Monday, February 21, 2011

Old English Mountain Speech

Old English Mountain Speech-

In developing the heroine for my new novel, Lost Hearts, I knew that with Johnny having been raised by outlaws, in the Ozark Mountains of Arkansas, she would have had little to no education. Worried that her dialogue would sound too cartoonish and unbelievable I researched the dialect of the people raised as Johnny was, in the dense woods and hollers of the mountains.

What I learned was that the speech of the Ozarks comes closer to Elizabethan English than even modern day speech in England. Many of the quaint words and phrases used by these hill folk go back beyond Shakespeare to the time of Chaucer and even to the Anglo-Saxon period.

Johnny, in Lost Hearts-

“Is ya goin’ to put up that rifle-gun? I don’t want it a-goin’ off ax-ti-dental like iffen this here salve stings.”

These compound descriptive words, are also seen in the Old English poem, Beowulf. For example, “un-living” for the dead and a “bone-box” for the body.


“But Jack was give to me by my uncle Henry. I ain’t a-goin’ to let ya’ll sell him.”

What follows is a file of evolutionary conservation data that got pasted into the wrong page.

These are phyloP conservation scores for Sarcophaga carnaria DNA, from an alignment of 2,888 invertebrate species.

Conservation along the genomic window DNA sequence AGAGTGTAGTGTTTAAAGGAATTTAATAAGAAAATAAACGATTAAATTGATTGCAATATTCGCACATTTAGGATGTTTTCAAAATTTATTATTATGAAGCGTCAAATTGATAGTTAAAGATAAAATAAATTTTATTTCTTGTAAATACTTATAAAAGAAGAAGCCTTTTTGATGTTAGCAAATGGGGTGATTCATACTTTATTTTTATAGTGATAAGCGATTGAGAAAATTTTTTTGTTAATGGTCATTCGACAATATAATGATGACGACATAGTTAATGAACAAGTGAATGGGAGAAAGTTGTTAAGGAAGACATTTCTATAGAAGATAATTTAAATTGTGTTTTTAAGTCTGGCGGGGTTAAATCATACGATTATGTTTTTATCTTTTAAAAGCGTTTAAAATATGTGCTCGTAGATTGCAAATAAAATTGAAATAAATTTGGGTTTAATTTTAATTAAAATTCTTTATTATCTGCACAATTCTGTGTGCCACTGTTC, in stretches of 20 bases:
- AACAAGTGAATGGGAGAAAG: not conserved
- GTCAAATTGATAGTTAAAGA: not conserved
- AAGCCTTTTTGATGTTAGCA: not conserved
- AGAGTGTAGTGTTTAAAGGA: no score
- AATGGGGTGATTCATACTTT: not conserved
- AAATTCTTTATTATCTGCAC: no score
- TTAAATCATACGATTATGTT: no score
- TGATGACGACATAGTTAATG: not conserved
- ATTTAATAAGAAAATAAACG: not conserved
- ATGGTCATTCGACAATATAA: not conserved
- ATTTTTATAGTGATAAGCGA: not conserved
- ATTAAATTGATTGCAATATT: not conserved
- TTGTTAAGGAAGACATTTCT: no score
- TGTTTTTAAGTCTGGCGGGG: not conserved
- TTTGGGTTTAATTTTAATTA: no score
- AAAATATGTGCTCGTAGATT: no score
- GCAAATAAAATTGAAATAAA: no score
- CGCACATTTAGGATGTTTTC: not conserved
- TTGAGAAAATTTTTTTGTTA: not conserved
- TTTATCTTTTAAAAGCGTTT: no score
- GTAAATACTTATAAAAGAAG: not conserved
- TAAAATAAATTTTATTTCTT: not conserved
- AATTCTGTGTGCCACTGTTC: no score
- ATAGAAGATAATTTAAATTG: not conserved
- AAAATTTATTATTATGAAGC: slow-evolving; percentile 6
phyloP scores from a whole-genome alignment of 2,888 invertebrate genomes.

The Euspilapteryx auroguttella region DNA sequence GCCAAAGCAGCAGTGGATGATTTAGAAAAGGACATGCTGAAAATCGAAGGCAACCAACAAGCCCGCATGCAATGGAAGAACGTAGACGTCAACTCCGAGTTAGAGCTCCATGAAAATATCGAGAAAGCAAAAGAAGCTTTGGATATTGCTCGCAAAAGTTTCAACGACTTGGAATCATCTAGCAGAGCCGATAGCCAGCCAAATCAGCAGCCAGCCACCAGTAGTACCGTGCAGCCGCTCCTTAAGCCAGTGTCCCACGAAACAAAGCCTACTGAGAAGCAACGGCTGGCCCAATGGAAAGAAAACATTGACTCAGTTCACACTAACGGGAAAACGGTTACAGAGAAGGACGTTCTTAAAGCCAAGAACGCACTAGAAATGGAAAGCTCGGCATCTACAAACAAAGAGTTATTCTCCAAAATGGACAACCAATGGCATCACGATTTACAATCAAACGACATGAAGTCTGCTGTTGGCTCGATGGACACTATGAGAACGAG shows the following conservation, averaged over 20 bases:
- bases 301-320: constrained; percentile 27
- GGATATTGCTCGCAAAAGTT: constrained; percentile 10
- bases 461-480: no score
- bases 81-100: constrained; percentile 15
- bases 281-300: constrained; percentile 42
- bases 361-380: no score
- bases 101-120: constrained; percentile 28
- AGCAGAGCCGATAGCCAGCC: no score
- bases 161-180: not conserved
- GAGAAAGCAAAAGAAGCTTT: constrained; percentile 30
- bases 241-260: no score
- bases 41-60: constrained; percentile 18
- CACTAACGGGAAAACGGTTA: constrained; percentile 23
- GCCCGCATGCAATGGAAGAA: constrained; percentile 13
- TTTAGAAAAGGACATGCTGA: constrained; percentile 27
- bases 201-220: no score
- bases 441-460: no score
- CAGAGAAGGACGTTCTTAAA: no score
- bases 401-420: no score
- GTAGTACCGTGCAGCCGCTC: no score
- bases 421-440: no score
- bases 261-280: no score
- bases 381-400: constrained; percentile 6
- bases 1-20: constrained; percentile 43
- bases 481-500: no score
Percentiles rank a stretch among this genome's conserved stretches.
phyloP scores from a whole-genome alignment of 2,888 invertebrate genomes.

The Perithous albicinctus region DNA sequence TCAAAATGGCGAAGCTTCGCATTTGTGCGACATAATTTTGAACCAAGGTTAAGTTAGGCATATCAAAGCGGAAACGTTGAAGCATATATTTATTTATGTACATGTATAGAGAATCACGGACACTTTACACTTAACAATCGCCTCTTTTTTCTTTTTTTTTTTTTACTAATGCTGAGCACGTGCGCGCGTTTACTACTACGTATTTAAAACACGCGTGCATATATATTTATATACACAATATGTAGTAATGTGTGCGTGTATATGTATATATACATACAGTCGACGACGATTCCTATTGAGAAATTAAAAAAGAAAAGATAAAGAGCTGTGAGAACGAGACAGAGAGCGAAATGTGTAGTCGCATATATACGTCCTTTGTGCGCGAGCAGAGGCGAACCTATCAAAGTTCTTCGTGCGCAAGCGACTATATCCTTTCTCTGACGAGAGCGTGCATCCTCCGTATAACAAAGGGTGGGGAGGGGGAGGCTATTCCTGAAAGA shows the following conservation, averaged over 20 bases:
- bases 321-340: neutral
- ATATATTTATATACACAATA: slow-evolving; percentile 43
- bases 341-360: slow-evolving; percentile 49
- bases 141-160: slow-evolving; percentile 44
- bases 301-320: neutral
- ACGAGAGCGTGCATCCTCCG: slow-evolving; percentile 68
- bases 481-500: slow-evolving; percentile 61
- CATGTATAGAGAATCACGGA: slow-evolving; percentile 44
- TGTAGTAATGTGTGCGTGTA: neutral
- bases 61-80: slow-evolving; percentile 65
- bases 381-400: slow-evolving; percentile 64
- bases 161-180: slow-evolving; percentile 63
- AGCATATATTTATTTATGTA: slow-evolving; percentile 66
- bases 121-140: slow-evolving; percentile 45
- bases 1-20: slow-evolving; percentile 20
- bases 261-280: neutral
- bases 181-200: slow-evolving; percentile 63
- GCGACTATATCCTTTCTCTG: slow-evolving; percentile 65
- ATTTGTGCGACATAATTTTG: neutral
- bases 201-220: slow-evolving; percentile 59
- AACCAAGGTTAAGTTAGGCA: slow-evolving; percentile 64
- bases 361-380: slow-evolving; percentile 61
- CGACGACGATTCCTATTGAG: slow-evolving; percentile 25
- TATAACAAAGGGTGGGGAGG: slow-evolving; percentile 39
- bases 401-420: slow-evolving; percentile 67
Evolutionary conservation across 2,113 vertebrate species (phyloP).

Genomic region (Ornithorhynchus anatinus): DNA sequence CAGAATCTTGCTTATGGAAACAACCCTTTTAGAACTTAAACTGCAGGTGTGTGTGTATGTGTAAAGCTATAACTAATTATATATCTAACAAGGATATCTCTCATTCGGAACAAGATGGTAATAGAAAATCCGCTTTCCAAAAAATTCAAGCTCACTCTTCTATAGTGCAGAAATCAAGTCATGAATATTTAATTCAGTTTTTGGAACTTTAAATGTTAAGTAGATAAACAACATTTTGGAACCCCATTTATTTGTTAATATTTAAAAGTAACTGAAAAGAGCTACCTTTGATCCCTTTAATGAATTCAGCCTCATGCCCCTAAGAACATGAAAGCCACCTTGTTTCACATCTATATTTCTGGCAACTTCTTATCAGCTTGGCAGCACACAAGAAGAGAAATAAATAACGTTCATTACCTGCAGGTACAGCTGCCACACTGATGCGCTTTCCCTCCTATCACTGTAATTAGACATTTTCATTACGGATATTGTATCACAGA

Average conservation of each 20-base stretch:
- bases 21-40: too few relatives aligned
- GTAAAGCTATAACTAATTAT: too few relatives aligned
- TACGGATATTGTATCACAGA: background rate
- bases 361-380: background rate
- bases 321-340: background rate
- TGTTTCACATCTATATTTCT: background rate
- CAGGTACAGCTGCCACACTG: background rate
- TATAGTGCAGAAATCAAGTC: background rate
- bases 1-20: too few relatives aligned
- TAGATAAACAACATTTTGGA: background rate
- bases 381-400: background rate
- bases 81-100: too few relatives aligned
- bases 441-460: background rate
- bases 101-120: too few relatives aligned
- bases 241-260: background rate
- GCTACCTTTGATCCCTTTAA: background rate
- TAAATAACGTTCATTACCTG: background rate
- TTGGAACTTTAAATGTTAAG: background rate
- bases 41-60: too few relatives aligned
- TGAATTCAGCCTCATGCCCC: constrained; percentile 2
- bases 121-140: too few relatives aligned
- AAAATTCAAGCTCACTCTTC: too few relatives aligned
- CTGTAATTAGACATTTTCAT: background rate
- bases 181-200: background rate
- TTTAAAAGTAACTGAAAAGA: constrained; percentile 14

Mountain speech often uses ‘a’ before a present participle. This is from the Old English prefix ‘on’ that preceded infinitives, like ‘onhuntan’ (a-huntin’).

Rab and Johnny-

“Please, Johnny. I’m tired, my leg hurts, and I’m cold. I’m so damn cold.”

“I caint, Rab. I’m afeared that worthless bunch a no accounts will see. They’ll know I ain’t no boy.”

Afeared is a common hill country word that dates back to Middle English, (1150-1500).


“Well, hell, ya ain’t got to give me no money, no how. After all the vittles I ate, I’d surely admire to help ya.”

Mr. Emory leaned back in his chair and steepled his fingers. “’Thou hast spoken no word all this while, Nor understood none neither, sir.’” A soft smile warmed his expression as he lifted his gaze to meet hers across the room.

“Love’s Labour’s Lost, Act five, scene one. I apologize, my dear, for spouting Shakespeare in the middle of our discussion, but your marvelous double negatives have brought to life the poetic beauty of Old English.”

She blinked, understanding him “none neither.” But from the way he grinned at her like a mule in a thistle patch, she couldn’t help but smile back as she realized, this wonderful, fancy dressed man liked the way she talked.